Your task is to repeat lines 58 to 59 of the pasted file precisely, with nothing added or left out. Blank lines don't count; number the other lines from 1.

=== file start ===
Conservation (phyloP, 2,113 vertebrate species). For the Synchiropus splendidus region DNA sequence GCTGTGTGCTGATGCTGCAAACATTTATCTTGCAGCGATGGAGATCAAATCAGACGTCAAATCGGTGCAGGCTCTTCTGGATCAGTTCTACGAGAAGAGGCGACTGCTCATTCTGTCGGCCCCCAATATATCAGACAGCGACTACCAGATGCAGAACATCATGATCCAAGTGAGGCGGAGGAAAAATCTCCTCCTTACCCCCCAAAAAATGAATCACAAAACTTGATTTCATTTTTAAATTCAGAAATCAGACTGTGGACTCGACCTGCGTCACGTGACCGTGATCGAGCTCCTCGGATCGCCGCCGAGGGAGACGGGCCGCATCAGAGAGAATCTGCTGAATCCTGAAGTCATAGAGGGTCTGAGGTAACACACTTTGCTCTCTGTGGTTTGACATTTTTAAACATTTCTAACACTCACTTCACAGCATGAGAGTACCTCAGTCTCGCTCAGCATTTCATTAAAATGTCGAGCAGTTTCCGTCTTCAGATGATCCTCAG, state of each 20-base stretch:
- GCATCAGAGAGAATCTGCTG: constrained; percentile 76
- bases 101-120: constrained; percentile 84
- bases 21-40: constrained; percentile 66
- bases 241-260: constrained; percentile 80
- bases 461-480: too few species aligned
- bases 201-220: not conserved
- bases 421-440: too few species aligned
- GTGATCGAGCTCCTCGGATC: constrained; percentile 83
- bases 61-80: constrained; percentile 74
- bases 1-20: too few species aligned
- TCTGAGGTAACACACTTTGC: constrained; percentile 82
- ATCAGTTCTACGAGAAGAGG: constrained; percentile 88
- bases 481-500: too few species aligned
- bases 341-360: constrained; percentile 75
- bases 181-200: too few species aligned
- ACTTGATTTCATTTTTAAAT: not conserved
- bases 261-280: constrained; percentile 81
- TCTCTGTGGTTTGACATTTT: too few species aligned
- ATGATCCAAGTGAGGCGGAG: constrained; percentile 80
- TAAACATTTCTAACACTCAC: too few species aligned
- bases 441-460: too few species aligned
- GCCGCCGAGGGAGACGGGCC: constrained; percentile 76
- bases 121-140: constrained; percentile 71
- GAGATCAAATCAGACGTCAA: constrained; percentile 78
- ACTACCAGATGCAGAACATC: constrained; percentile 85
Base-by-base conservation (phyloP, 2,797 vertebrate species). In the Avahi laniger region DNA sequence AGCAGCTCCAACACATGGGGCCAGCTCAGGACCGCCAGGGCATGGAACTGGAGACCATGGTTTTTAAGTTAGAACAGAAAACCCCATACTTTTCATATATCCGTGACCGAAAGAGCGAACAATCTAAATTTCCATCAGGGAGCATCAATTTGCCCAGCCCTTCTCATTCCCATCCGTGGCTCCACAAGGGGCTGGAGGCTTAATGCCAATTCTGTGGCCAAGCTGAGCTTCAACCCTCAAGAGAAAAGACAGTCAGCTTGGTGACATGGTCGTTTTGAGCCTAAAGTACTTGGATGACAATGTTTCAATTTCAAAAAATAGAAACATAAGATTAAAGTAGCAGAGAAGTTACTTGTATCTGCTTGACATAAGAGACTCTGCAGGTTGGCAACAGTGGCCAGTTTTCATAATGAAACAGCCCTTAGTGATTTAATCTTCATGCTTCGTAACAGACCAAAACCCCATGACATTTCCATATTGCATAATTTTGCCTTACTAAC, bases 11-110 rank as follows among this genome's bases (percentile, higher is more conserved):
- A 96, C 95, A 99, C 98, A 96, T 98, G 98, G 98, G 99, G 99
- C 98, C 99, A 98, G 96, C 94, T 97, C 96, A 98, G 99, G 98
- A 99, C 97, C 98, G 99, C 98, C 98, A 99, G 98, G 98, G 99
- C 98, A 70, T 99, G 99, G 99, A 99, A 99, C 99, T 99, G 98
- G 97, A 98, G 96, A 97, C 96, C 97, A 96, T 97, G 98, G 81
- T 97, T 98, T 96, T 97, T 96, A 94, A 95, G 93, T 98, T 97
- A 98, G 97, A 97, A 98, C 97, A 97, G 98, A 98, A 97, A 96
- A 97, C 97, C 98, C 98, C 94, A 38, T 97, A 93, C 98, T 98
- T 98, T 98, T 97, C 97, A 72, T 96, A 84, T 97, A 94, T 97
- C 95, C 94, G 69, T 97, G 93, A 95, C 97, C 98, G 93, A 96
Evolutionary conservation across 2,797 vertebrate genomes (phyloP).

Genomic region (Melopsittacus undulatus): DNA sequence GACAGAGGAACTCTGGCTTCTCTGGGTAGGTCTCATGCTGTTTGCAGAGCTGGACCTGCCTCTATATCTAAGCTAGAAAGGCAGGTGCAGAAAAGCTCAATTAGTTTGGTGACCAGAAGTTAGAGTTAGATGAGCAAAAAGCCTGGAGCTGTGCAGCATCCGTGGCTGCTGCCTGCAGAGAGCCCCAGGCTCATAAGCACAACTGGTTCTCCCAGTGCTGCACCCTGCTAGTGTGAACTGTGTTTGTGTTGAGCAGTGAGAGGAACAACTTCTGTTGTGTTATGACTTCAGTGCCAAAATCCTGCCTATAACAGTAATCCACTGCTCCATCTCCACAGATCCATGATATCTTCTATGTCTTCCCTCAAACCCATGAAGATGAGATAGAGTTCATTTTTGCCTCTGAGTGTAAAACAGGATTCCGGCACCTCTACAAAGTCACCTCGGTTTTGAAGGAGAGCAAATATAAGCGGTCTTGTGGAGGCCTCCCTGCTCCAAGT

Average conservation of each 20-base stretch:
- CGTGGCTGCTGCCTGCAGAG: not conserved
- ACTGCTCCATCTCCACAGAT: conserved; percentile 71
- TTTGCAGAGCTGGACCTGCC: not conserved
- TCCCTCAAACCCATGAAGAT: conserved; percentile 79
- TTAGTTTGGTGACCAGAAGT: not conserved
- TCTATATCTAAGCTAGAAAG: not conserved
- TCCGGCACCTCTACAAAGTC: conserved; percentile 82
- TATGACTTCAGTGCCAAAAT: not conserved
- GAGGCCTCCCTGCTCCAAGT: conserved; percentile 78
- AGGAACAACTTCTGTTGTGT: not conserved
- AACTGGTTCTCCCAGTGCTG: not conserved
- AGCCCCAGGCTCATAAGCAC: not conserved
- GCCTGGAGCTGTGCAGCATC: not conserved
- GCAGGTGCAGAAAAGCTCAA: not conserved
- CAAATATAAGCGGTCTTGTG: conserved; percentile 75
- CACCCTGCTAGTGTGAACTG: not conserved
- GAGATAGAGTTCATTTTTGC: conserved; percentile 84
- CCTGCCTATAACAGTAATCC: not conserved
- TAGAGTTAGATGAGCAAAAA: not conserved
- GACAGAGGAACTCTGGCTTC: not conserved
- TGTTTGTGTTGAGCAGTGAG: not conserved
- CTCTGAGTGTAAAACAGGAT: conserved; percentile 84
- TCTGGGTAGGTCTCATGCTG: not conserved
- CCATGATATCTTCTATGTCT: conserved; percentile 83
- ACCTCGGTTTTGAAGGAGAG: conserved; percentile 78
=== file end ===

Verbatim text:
- CCTGCCTATAACAGTAATCC: not conserved
- TAGAGTTAGATGAGCAAAAA: not conserved